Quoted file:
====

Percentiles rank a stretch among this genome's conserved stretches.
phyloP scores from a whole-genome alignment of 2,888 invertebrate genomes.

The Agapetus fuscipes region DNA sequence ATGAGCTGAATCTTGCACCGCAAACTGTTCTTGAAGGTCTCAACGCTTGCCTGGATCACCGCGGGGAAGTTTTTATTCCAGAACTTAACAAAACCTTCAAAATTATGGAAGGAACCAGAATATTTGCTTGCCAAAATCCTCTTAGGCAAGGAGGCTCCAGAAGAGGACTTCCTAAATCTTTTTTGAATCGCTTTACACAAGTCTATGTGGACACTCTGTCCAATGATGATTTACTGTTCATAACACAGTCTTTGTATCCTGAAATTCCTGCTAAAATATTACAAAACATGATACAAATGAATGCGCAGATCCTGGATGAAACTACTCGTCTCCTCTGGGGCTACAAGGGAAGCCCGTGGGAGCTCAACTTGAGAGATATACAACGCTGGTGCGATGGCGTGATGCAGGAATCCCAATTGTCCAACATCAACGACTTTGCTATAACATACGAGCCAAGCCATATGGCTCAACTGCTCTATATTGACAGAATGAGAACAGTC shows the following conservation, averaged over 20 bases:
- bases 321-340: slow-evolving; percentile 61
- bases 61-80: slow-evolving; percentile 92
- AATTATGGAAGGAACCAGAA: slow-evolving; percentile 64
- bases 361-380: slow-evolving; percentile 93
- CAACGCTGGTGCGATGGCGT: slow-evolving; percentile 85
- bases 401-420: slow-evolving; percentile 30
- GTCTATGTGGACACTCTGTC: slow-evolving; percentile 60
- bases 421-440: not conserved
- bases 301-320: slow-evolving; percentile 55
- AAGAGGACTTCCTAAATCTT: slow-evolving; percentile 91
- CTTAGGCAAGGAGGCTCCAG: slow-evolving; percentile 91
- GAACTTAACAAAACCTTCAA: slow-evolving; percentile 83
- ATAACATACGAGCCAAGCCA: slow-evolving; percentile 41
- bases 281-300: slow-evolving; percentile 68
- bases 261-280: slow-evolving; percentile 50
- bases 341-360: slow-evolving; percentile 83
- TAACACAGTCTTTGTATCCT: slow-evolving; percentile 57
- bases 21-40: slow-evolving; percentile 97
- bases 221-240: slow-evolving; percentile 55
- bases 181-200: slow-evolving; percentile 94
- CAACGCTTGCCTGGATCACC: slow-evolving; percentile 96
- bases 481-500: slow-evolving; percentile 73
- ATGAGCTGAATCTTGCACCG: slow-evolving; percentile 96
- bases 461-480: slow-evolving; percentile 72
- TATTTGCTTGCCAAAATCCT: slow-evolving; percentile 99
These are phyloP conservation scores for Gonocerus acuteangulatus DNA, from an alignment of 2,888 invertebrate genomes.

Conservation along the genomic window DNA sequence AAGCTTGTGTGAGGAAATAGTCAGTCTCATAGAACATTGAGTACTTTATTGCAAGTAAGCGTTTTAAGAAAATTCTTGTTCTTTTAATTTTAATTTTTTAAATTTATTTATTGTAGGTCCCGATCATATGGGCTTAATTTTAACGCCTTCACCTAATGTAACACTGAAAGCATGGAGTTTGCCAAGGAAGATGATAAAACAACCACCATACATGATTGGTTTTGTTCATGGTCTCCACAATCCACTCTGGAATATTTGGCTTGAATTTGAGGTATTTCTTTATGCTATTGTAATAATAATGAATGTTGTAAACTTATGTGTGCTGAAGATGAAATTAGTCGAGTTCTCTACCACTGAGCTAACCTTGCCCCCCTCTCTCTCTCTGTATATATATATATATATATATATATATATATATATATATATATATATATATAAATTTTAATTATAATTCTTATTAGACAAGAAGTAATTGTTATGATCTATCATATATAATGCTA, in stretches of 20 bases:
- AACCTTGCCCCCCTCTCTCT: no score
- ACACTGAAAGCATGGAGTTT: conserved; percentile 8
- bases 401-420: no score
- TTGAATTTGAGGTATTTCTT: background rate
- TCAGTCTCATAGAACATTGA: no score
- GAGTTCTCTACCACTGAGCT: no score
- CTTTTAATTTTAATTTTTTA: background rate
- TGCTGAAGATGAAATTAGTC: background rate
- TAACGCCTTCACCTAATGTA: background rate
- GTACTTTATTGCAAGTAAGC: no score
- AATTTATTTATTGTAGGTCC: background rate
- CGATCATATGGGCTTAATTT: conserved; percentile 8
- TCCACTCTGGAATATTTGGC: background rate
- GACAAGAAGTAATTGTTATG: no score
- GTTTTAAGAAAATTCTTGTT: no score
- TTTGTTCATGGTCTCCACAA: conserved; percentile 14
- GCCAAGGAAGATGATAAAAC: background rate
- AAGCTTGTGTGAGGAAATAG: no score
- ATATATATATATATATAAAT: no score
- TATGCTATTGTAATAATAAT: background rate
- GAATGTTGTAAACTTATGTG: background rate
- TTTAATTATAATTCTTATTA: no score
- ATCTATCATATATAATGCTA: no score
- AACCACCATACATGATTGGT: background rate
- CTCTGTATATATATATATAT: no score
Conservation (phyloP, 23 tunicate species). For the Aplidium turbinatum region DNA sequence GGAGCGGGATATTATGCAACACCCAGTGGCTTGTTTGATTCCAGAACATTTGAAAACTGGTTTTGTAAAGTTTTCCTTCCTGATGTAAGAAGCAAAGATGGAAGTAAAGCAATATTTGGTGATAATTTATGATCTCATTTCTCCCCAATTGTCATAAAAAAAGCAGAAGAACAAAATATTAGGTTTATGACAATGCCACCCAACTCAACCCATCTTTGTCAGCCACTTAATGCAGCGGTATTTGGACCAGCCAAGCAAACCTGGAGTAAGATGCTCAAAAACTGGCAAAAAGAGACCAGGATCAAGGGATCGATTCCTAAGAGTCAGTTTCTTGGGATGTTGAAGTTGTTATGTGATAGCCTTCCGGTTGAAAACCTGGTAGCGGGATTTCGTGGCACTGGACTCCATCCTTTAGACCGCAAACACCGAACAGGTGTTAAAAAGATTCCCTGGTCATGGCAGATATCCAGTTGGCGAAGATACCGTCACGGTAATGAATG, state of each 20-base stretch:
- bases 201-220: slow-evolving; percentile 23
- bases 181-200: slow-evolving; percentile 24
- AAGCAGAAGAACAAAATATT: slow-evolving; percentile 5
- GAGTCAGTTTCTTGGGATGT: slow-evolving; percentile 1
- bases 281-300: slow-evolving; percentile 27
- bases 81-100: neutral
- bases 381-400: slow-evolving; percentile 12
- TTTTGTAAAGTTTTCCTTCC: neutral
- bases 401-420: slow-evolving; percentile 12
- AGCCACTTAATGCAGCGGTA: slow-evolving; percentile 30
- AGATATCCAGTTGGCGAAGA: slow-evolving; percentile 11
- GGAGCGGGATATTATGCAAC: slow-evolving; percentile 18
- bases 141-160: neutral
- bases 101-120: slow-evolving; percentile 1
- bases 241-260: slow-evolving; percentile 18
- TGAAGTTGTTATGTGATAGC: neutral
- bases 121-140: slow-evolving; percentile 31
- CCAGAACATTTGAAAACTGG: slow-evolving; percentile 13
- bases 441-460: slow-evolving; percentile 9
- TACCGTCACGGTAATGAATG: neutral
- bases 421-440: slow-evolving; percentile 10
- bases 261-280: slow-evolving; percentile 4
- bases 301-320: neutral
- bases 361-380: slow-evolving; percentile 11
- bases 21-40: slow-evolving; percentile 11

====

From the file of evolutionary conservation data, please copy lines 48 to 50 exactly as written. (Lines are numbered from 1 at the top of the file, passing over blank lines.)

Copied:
- AAGCTTGTGTGAGGAAATAG: no score
- ATATATATATATATATAAAT: no score
- TATGCTATTGTAATAATAAT: background rate